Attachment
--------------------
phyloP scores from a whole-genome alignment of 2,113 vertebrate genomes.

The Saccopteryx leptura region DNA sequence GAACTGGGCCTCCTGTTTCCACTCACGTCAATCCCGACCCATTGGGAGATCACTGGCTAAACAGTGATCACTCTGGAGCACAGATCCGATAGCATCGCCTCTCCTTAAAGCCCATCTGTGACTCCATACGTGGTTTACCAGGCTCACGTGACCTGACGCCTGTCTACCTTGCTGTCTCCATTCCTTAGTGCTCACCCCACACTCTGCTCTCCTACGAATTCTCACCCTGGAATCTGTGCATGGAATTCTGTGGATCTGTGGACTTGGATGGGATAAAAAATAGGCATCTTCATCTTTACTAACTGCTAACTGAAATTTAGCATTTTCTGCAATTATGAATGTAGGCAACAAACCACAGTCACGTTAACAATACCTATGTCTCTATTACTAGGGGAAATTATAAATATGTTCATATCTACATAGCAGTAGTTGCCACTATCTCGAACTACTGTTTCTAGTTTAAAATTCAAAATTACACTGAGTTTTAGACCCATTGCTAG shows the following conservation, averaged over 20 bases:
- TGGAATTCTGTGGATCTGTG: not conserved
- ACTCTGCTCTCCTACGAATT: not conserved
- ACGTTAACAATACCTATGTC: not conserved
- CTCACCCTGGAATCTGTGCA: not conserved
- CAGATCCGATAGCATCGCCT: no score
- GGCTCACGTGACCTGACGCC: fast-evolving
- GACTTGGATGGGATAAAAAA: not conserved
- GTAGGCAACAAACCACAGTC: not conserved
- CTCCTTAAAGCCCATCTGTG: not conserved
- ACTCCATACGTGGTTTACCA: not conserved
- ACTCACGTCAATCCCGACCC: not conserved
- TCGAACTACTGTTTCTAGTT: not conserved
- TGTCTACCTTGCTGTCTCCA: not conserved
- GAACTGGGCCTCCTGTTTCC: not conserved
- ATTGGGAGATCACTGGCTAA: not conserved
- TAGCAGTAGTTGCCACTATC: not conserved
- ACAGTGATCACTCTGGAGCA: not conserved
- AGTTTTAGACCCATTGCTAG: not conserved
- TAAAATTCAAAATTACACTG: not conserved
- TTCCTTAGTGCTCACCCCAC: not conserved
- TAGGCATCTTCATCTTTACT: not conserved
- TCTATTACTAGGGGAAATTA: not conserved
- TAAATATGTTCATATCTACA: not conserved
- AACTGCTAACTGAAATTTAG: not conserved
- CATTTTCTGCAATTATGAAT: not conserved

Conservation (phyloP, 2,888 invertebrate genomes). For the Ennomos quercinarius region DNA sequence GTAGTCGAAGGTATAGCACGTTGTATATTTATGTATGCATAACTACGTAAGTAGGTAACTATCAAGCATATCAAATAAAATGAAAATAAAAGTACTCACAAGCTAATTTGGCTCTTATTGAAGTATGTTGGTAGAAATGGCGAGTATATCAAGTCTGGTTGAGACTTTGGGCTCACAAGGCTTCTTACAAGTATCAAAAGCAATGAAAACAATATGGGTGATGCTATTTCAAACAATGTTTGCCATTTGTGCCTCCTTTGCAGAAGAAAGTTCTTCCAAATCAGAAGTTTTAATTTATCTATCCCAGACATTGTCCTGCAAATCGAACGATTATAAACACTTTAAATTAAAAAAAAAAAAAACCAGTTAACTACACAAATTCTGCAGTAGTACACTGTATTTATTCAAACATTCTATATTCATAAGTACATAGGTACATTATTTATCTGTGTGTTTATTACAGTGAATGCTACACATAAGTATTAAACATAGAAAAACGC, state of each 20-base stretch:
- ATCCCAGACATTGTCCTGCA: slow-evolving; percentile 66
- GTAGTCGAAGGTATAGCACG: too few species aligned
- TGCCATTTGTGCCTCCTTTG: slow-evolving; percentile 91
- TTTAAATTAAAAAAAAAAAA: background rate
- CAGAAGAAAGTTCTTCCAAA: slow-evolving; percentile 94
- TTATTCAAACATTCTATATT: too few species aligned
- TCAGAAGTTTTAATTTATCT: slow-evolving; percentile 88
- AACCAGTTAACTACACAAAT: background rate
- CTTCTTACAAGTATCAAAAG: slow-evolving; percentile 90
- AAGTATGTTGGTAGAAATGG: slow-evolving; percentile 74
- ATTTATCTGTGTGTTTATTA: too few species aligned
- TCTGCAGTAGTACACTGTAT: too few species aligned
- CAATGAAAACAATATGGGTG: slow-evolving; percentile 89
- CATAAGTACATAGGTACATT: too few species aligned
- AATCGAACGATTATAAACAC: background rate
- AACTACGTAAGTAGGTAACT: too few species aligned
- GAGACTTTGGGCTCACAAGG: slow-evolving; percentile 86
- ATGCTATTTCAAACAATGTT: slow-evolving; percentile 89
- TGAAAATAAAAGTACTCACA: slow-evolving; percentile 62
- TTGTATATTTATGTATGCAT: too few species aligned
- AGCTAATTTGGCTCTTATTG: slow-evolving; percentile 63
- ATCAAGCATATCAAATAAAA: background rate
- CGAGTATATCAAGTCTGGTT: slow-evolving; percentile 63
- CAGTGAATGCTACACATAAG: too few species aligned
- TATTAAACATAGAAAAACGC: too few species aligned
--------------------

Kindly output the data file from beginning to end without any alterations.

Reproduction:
phyloP scores from a whole-genome alignment of 2,113 vertebrate genomes.

The Saccopteryx leptura region DNA sequence GAACTGGGCCTCCTGTTTCCACTCACGTCAATCCCGACCCATTGGGAGATCACTGGCTAAACAGTGATCACTCTGGAGCACAGATCCGATAGCATCGCCTCTCCTTAAAGCCCATCTGTGACTCCATACGTGGTTTACCAGGCTCACGTGACCTGACGCCTGTCTACCTTGCTGTCTCCATTCCTTAGTGCTCACCCCACACTCTGCTCTCCTACGAATTCTCACCCTGGAATCTGTGCATGGAATTCTGTGGATCTGTGGACTTGGATGGGATAAAAAATAGGCATCTTCATCTTTACTAACTGCTAACTGAAATTTAGCATTTTCTGCAATTATGAATGTAGGCAACAAACCACAGTCACGTTAACAATACCTATGTCTCTATTACTAGGGGAAATTATAAATATGTTCATATCTACATAGCAGTAGTTGCCACTATCTCGAACTACTGTTTCTAGTTTAAAATTCAAAATTACACTGAGTTTTAGACCCATTGCTAG shows the following conservation, averaged over 20 bases:
- TGGAATTCTGTGGATCTGTG: not conserved
- ACTCTGCTCTCCTACGAATT: not conserved
- ACGTTAACAATACCTATGTC: not conserved
- CTCACCCTGGAATCTGTGCA: not conserved
- CAGATCCGATAGCATCGCCT: no score
- GGCTCACGTGACCTGACGCC: fast-evolving
- GACTTGGATGGGATAAAAAA: not conserved
- GTAGGCAACAAACCACAGTC: not conserved
- CTCCTTAAAGCCCATCTGTG: not conserved
- ACTCCATACGTGGTTTACCA: not conserved
- ACTCACGTCAATCCCGACCC: not conserved
- TCGAACTACTGTTTCTAGTT: not conserved
- TGTCTACCTTGCTGTCTCCA: not conserved
- GAACTGGGCCTCCTGTTTCC: not conserved
- ATTGGGAGATCACTGGCTAA: not conserved
- TAGCAGTAGTTGCCACTATC: not conserved
- ACAGTGATCACTCTGGAGCA: not conserved
- AGTTTTAGACCCATTGCTAG: not conserved
- TAAAATTCAAAATTACACTG: not conserved
- TTCCTTAGTGCTCACCCCAC: not conserved
- TAGGCATCTTCATCTTTACT: not conserved
- TCTATTACTAGGGGAAATTA: not conserved
- TAAATATGTTCATATCTACA: not conserved
- AACTGCTAACTGAAATTTAG: not conserved
- CATTTTCTGCAATTATGAAT: not conserved

Conservation (phyloP, 2,888 invertebrate genomes). For the Ennomos quercinarius region DNA sequence GTAGTCGAAGGTATAGCACGTTGTATATTTATGTATGCATAACTACGTAAGTAGGTAACTATCAAGCATATCAAATAAAATGAAAATAAAAGTACTCACAAGCTAATTTGGCTCTTATTGAAGTATGTTGGTAGAAATGGCGAGTATATCAAGTCTGGTTGAGACTTTGGGCTCACAAGGCTTCTTACAAGTATCAAAAGCAATGAAAACAATATGGGTGATGCTATTTCAAACAATGTTTGCCATTTGTGCCTCCTTTGCAGAAGAAAGTTCTTCCAAATCAGAAGTTTTAATTTATCTATCCCAGACATTGTCCTGCAAATCGAACGATTATAAACACTTTAAATTAAAAAAAAAAAAAACCAGTTAACTACACAAATTCTGCAGTAGTACACTGTATTTATTCAAACATTCTATATTCATAAGTACATAGGTACATTATTTATCTGTGTGTTTATTACAGTGAATGCTACACATAAGTATTAAACATAGAAAAACGC, state of each 20-base stretch:
- ATCCCAGACATTGTCCTGCA: slow-evolving; percentile 66
- GTAGTCGAAGGTATAGCACG: too few species aligned
- TGCCATTTGTGCCTCCTTTG: slow-evolving; percentile 91
- TTTAAATTAAAAAAAAAAAA: background rate
- CAGAAGAAAGTTCTTCCAAA: slow-evolving; percentile 94
- TTATTCAAACATTCTATATT: too few species aligned
- TCAGAAGTTTTAATTTATCT: slow-evolving; percentile 88
- AACCAGTTAACTACACAAAT: background rate
- CTTCTTACAAGTATCAAAAG: slow-evolving; percentile 90
- AAGTATGTTGGTAGAAATGG: slow-evolving; percentile 74
- ATTTATCTGTGTGTTTATTA: too few species aligned
- TCTGCAGTAGTACACTGTAT: too few species aligned
- CAATGAAAACAATATGGGTG: slow-evolving; percentile 89
- CATAAGTACATAGGTACATT: too few species aligned
- AATCGAACGATTATAAACAC: background rate
- AACTACGTAAGTAGGTAACT: too few species aligned
- GAGACTTTGGGCTCACAAGG: slow-evolving; percentile 86
- ATGCTATTTCAAACAATGTT: slow-evolving; percentile 89
- TGAAAATAAAAGTACTCACA: slow-evolving; percentile 62
- TTGTATATTTATGTATGCAT: too few species aligned
- AGCTAATTTGGCTCTTATTG: slow-evolving; percentile 63
- ATCAAGCATATCAAATAAAA: background rate
- CGAGTATATCAAGTCTGGTT: slow-evolving; percentile 63
- CAGTGAATGCTACACATAAG: too few species aligned
- TATTAAACATAGAAAAACGC: too few species aligned